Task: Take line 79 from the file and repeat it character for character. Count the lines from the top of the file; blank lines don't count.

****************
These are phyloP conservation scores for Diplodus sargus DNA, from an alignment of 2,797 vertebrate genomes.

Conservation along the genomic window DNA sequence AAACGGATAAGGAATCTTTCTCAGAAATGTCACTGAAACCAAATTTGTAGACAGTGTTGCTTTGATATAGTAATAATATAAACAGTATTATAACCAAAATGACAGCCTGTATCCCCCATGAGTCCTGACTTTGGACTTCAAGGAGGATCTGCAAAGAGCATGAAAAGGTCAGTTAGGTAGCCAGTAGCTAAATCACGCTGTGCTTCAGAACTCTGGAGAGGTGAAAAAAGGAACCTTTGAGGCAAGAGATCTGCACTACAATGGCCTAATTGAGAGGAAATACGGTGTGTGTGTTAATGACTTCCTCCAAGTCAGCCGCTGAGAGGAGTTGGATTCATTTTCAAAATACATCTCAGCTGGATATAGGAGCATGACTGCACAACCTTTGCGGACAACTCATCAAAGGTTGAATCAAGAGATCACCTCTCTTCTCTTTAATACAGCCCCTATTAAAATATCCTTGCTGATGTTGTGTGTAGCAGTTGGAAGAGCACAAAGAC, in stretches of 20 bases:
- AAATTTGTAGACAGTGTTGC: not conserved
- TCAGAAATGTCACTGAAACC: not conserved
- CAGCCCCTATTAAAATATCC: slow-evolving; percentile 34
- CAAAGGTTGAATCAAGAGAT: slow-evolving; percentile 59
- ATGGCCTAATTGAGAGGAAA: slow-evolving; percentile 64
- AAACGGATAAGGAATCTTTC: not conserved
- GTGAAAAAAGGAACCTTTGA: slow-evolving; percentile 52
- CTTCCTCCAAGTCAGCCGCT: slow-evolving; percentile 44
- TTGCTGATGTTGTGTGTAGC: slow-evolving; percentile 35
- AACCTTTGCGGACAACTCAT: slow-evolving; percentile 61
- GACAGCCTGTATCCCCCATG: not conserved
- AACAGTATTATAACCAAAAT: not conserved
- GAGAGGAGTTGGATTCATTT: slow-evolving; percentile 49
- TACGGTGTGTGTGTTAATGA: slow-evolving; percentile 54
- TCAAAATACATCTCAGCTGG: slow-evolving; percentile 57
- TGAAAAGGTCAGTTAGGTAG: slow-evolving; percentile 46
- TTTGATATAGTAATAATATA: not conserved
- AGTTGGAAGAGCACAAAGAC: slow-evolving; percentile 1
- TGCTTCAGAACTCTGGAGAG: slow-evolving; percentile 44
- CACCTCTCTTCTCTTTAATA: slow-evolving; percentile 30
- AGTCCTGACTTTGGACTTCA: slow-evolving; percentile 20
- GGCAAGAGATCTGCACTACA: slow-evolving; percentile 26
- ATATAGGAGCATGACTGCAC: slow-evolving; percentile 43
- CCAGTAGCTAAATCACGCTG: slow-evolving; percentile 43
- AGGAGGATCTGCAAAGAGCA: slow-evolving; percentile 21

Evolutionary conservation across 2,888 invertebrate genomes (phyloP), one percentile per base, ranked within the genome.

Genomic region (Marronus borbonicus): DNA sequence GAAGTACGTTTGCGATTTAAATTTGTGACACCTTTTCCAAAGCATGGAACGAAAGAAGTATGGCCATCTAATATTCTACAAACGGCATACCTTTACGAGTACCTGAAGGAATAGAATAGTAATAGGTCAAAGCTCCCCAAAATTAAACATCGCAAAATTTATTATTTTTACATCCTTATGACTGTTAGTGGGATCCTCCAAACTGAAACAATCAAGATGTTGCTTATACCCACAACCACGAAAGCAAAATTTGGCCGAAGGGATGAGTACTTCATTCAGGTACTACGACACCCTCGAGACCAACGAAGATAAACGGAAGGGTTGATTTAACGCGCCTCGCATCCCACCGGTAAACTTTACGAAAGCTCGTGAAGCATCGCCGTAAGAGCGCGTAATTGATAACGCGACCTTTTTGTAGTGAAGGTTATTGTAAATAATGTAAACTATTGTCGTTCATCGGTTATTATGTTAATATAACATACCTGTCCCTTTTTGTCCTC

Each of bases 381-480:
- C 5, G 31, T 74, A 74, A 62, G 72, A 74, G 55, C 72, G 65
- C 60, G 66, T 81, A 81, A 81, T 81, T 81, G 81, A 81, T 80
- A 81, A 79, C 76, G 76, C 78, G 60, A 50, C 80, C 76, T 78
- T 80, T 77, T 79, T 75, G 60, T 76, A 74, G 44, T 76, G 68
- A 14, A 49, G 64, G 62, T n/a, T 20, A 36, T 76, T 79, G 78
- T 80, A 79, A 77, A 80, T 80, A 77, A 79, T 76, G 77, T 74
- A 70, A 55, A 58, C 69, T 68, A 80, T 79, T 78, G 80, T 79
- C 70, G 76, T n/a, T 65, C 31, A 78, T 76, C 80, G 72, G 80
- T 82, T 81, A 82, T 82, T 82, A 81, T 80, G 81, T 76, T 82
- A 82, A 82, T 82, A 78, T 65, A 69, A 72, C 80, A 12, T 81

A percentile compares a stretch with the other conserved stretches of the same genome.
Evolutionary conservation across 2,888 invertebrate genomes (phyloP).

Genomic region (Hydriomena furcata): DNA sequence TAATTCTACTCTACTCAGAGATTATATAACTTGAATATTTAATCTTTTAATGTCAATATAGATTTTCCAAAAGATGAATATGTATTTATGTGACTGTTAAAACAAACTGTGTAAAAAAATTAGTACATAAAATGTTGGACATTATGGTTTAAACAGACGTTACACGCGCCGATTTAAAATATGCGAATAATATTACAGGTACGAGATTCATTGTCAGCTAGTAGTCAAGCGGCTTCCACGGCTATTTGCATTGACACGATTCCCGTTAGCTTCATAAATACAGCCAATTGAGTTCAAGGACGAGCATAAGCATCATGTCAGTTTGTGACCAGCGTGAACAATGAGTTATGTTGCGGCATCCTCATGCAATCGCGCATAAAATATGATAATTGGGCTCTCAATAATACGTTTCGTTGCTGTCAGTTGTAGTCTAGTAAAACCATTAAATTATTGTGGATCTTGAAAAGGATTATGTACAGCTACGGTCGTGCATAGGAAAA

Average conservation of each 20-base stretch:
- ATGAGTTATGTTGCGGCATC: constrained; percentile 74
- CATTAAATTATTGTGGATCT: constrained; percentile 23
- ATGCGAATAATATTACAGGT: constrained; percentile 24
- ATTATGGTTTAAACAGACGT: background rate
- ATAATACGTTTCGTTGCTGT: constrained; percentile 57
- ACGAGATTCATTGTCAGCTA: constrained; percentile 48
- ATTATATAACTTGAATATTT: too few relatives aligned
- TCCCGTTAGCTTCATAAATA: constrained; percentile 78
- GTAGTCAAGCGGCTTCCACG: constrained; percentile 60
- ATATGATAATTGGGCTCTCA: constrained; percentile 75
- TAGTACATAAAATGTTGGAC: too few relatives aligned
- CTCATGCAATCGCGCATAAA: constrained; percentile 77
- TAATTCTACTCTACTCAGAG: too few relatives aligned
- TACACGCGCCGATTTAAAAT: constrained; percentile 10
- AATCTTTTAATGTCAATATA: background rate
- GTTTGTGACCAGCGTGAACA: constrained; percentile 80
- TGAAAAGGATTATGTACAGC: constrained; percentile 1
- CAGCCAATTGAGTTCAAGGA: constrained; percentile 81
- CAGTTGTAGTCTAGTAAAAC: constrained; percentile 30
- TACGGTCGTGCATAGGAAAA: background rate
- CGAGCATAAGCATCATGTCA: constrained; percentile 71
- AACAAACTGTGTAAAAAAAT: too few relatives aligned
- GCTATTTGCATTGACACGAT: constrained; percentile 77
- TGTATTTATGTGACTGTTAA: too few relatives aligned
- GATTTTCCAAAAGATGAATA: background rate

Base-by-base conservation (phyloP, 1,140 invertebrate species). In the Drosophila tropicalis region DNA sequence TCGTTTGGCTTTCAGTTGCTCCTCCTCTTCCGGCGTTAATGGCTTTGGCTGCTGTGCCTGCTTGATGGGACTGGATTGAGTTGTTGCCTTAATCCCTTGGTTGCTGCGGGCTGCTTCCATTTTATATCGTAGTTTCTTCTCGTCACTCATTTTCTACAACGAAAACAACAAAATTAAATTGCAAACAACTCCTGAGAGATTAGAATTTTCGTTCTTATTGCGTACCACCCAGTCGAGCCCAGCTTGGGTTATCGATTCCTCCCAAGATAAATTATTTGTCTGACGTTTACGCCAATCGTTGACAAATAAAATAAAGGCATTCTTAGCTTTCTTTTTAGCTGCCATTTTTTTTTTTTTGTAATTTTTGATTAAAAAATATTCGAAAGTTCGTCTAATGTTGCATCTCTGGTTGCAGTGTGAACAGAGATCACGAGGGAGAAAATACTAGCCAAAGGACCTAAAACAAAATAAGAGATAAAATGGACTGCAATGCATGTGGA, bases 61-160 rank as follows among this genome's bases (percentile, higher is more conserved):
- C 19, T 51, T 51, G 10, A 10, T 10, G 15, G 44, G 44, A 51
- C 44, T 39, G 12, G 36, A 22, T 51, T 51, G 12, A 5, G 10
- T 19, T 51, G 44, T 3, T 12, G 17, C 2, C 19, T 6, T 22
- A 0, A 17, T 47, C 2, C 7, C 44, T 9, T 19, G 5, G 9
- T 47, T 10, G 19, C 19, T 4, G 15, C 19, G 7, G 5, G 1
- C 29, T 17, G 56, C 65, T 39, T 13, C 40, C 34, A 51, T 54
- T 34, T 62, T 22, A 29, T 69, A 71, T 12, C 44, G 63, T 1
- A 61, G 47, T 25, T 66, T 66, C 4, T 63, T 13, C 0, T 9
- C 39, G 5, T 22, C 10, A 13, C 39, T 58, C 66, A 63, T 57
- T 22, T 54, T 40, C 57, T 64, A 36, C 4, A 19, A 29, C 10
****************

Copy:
- C 39, G 5, T 22, C 10, A 13, C 39, T 58, C 66, A 63, T 57